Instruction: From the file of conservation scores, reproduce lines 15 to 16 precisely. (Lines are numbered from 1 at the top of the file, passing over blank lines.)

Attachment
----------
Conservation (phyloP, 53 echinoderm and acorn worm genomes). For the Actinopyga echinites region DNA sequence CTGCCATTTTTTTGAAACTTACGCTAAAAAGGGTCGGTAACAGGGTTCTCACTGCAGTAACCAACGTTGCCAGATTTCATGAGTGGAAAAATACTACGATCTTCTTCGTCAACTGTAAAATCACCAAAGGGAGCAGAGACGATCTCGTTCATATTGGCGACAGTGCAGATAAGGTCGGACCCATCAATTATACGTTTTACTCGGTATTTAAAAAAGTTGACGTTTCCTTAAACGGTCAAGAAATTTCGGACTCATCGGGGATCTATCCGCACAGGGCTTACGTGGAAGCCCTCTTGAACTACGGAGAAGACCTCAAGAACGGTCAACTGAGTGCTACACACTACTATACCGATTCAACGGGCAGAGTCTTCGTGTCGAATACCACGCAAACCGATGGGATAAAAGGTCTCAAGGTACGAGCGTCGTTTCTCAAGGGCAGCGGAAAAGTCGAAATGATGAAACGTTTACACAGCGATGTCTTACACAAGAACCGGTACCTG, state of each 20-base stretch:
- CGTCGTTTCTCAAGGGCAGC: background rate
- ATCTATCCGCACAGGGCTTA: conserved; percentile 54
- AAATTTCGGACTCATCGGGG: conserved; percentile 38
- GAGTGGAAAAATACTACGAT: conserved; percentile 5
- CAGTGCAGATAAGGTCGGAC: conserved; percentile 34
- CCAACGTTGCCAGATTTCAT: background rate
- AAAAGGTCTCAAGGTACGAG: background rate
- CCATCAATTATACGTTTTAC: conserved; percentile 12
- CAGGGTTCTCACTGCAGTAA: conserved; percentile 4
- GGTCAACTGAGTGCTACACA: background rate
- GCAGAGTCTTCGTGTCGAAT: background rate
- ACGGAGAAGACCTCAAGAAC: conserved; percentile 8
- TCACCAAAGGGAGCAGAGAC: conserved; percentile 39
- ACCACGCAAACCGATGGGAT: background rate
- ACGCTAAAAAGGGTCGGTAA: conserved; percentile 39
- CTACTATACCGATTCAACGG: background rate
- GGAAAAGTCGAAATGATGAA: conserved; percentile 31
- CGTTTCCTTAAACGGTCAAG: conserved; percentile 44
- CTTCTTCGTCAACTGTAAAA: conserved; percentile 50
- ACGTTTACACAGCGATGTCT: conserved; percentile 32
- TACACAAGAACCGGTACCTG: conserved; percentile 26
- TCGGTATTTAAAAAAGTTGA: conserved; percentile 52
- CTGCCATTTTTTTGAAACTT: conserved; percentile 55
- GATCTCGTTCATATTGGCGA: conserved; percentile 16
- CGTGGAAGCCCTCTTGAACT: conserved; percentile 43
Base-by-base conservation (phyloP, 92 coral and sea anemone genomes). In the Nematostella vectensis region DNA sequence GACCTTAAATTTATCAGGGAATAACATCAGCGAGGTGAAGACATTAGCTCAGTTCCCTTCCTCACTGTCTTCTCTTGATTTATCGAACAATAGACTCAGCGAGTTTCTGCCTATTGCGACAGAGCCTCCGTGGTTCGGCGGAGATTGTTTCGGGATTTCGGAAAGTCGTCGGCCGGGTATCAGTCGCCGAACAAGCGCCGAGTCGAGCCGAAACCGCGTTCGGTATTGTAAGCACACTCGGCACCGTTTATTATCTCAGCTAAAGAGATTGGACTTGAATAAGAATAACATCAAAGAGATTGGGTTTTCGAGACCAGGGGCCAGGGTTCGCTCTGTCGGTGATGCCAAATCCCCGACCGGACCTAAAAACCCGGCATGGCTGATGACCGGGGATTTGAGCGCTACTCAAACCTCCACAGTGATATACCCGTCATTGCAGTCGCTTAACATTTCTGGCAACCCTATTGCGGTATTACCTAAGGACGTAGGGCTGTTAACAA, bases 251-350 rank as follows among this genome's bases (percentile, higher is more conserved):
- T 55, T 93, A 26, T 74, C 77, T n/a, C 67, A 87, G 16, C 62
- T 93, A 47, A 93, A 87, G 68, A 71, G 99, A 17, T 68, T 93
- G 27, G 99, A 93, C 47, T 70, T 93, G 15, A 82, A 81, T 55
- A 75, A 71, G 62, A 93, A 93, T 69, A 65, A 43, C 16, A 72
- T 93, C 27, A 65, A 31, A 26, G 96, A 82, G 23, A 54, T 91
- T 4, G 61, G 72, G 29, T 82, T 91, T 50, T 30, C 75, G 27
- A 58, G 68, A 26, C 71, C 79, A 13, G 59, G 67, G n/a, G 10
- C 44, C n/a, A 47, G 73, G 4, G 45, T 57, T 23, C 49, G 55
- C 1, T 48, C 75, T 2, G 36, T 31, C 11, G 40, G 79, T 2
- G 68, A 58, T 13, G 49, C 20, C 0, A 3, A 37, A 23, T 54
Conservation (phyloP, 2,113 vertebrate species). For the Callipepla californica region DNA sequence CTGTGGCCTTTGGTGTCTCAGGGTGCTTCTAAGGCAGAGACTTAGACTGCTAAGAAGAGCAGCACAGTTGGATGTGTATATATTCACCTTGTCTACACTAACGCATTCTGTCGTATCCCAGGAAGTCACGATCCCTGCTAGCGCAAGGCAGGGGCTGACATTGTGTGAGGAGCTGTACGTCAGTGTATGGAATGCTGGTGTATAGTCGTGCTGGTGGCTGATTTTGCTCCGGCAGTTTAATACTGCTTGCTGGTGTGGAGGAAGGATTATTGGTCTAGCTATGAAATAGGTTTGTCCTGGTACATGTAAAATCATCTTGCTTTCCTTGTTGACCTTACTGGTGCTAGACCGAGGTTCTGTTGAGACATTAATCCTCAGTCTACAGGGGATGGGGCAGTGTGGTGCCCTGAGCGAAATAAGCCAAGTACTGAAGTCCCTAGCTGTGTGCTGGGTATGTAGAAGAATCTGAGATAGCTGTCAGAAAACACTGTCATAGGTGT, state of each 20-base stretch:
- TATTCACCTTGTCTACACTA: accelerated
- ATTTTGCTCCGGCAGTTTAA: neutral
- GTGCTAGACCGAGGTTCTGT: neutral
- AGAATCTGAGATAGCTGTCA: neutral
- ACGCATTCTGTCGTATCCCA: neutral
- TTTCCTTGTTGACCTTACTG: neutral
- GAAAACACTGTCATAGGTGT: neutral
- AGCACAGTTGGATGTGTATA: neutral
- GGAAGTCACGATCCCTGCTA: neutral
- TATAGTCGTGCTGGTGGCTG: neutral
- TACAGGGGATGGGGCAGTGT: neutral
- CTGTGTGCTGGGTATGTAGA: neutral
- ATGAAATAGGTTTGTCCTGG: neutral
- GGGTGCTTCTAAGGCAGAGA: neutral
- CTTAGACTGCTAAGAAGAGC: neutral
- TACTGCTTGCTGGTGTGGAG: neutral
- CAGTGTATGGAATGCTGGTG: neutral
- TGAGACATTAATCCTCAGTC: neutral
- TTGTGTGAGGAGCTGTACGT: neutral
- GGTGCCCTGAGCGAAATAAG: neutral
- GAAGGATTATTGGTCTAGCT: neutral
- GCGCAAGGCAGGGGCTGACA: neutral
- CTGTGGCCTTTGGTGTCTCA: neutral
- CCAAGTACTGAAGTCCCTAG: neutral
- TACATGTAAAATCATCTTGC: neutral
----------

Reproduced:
- ACCACGCAAACCGATGGGAT: background rate
- ACGCTAAAAAGGGTCGGTAA: conserved; percentile 39